The great wheel of history turns, and another generation has taken its place at the top. While there are many things that can be said about the historic election just past the most obvious is that the change we have seen is simply due. The many faults in the Republican coalition which cracked apart during the last 8 years were, in many cases there at the start. A wise person with an eye to history would consider the faults that are present in the new majority to see what problems lie ahead – even though that seems like a major downer right now.
The Republicans more or less ruled for 28 years, from Reagan in 1980 to Bush in 2008. They set the agenda and, more importantly, controlled the language of the debate. This is roughly one generation, and that pattern is consistent with what we see in American history stretching back as far as you want to look. Their coalition of Christian Conservatives, Fiscal Conservatives, and Libertarians had obvious fault lines and potential danger points from the very start.
This is where the party cleaved at the end of this run. Christian Conservatives rightly point to the complete lock on power from 2000-2006 and see that nothing happened to advance their agenda – no bill banning abortion, gay rights, or anything else dear to them came from the tremendous monopoly of power that the party held. Sarah Palin was necessary as a sop to them, but their lack of energy to support a “Maverick” was obvious. Obama’s election became obvious when deregulation bore the very bitter fruit of an expensive bailout.
What problems do the Democrats have coming into this? I can think of several:
Common Culture. The Culture Wars waged by the Republicans were devastating to Democrats. The party found itself unable to respond, slipping from a party that emphasized “fairness” to a party that found little meaning in “right” and “wrong”. That allowed the Christian Conservative message, which is that we are adrift and unable to raise our children, to dominate. The left needs its own cultural message, based on filling the spaces between us with a basic sense of decency and fairness once again. They can’t punt like they have for the last generation and expect to stay in power because we have to be able to organize – and that means we need some common language between us.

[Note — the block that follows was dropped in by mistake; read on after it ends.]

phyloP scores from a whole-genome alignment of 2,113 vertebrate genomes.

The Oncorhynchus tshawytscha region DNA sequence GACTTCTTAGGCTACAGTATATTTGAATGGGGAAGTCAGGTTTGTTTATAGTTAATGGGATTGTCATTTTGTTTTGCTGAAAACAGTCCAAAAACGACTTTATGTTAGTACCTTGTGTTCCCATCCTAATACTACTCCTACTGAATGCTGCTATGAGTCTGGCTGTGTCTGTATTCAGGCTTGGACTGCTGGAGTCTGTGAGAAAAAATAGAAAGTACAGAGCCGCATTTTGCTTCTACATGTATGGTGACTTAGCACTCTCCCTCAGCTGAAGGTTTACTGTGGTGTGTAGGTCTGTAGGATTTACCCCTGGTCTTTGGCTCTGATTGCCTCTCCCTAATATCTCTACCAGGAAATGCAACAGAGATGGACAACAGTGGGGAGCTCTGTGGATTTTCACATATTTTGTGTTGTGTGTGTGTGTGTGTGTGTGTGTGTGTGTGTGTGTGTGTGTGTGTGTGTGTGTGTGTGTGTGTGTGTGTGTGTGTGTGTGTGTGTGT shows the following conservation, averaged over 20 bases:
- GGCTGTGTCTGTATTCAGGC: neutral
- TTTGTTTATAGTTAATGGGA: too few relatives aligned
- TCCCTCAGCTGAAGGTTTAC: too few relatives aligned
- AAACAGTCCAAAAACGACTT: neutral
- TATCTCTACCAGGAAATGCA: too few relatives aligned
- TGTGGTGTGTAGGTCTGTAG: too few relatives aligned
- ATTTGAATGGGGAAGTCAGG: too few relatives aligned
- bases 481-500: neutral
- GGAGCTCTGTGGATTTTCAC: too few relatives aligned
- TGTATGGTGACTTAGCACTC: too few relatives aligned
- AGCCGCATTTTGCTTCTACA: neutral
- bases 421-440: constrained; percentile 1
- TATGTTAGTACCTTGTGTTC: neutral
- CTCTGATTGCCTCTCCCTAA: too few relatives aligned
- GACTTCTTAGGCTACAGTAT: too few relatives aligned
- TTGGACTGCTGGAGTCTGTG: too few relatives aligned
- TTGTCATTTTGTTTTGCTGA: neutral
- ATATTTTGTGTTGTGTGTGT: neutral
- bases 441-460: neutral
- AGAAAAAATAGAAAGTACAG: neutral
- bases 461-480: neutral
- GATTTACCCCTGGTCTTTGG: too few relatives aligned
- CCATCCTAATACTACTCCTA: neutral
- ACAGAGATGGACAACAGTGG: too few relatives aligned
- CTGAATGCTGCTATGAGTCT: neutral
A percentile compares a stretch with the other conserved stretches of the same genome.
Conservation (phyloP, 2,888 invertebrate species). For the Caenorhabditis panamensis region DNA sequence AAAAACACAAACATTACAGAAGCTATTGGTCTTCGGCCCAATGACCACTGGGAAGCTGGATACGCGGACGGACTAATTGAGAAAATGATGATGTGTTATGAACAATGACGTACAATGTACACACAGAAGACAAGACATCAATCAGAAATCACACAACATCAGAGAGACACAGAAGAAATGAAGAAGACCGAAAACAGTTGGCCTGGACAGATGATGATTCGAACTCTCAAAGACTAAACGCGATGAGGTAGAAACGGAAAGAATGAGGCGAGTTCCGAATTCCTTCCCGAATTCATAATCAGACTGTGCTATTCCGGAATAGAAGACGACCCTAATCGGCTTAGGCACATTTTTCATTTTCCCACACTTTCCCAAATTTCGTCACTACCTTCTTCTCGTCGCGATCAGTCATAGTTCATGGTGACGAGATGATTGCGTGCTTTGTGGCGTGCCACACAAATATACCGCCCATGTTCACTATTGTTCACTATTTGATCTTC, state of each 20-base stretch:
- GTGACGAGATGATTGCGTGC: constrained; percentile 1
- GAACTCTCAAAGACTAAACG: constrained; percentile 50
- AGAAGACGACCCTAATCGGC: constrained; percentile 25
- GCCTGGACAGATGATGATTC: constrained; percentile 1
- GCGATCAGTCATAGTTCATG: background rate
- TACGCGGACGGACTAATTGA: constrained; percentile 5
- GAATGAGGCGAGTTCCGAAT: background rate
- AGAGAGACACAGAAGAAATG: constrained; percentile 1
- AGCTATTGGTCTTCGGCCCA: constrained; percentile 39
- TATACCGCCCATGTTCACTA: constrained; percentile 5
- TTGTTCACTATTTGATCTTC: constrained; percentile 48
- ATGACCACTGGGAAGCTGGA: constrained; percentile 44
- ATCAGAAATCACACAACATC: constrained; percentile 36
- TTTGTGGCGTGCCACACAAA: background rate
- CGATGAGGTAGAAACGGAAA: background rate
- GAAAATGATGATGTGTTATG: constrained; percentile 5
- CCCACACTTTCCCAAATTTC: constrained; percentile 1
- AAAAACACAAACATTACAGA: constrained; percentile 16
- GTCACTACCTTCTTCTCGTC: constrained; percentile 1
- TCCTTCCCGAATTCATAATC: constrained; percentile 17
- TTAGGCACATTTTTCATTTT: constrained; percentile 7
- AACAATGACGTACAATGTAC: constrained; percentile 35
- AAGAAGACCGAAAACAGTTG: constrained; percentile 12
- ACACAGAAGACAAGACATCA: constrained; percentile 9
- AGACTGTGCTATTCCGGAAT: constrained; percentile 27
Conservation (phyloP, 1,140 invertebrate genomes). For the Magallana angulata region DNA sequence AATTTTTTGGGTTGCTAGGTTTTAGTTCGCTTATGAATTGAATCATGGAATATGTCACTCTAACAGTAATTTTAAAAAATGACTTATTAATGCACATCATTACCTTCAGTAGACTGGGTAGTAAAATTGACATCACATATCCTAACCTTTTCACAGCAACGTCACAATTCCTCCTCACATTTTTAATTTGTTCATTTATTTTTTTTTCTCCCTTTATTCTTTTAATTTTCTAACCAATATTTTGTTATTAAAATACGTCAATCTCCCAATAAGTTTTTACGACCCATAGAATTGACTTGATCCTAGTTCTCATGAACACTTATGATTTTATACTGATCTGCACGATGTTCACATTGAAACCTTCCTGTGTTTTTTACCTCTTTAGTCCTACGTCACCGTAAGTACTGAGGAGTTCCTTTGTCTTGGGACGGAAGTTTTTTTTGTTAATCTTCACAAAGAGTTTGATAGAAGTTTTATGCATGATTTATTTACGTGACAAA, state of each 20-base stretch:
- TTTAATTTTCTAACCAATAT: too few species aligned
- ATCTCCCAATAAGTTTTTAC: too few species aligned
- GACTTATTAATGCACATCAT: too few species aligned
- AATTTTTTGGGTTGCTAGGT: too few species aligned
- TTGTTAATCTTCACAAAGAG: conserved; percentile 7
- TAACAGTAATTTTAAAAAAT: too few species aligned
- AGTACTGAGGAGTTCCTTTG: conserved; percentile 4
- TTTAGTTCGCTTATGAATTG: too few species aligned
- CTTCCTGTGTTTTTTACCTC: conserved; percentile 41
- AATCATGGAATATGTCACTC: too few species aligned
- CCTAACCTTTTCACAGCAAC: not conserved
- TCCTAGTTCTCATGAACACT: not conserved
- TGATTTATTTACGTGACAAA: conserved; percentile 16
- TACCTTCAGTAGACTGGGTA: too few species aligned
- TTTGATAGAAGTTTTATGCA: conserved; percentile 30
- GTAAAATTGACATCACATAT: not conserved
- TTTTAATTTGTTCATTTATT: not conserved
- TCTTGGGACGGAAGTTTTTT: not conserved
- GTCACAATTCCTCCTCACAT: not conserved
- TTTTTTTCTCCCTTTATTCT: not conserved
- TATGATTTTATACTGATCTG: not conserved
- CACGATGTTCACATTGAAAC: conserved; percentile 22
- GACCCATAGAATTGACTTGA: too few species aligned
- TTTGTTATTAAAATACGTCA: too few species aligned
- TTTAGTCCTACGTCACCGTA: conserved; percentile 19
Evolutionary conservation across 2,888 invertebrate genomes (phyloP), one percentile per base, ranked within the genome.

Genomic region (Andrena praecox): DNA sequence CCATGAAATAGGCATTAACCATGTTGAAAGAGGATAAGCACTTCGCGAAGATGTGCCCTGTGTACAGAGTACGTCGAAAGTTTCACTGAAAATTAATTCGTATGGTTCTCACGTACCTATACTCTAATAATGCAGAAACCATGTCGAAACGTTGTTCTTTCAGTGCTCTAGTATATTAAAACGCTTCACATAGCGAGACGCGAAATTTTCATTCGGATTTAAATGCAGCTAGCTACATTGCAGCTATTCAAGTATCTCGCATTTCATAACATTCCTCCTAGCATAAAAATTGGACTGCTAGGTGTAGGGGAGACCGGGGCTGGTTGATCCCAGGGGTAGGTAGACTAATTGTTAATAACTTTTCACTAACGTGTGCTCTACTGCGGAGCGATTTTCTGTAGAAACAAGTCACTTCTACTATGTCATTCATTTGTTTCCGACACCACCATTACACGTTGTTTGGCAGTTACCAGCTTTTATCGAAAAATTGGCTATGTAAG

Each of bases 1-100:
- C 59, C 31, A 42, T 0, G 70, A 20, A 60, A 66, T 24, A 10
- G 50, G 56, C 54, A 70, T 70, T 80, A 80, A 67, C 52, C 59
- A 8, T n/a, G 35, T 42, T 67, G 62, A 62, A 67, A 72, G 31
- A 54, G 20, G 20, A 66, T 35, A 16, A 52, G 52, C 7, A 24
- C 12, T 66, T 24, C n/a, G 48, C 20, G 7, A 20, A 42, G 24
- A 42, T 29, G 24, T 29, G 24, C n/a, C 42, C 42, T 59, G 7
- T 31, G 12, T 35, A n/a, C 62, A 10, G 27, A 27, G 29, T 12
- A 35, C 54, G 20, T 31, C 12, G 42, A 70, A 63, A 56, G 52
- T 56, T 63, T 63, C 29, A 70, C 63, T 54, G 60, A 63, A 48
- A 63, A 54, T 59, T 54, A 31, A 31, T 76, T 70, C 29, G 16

Public Finance. Obama’s election has pretty much killed public finance of campaigns once and for all. His methods, which relied on an average of $100 or less per person, may not seem like a problem right now. But this implies a sustained level of passion that seems unlikely to continue. When everyone gets a bit lazy, the lack of reasonable limits and public finance will come back to haunt the Democrats.
Institutions. We are in the midst of a political re-alignment away from the definitions of which institutions you support to a debate on the nature of institutions themselves. No major institution has not been under assault in the last generation, from churches to government to the basic idea of employee benefits from a corporation. That won’t change, and will in fact intensify. Democrats, who are known to support government institutions as a way of curing social problems, will be under a lot of stress to develop networks that extend through non-profits and other ways of reaching people more directly. It will be difficult to navigate, and it will fracture the coalition largely along generational lines.
These are just the first three I could think of. I’m sure there are more, and I’ll reach them as I can. But we have to watch our weaknesses if we are going to build on the tremendous promise we have from this election. I may be a big downer at times, but the wheel of history is even nastier than I am.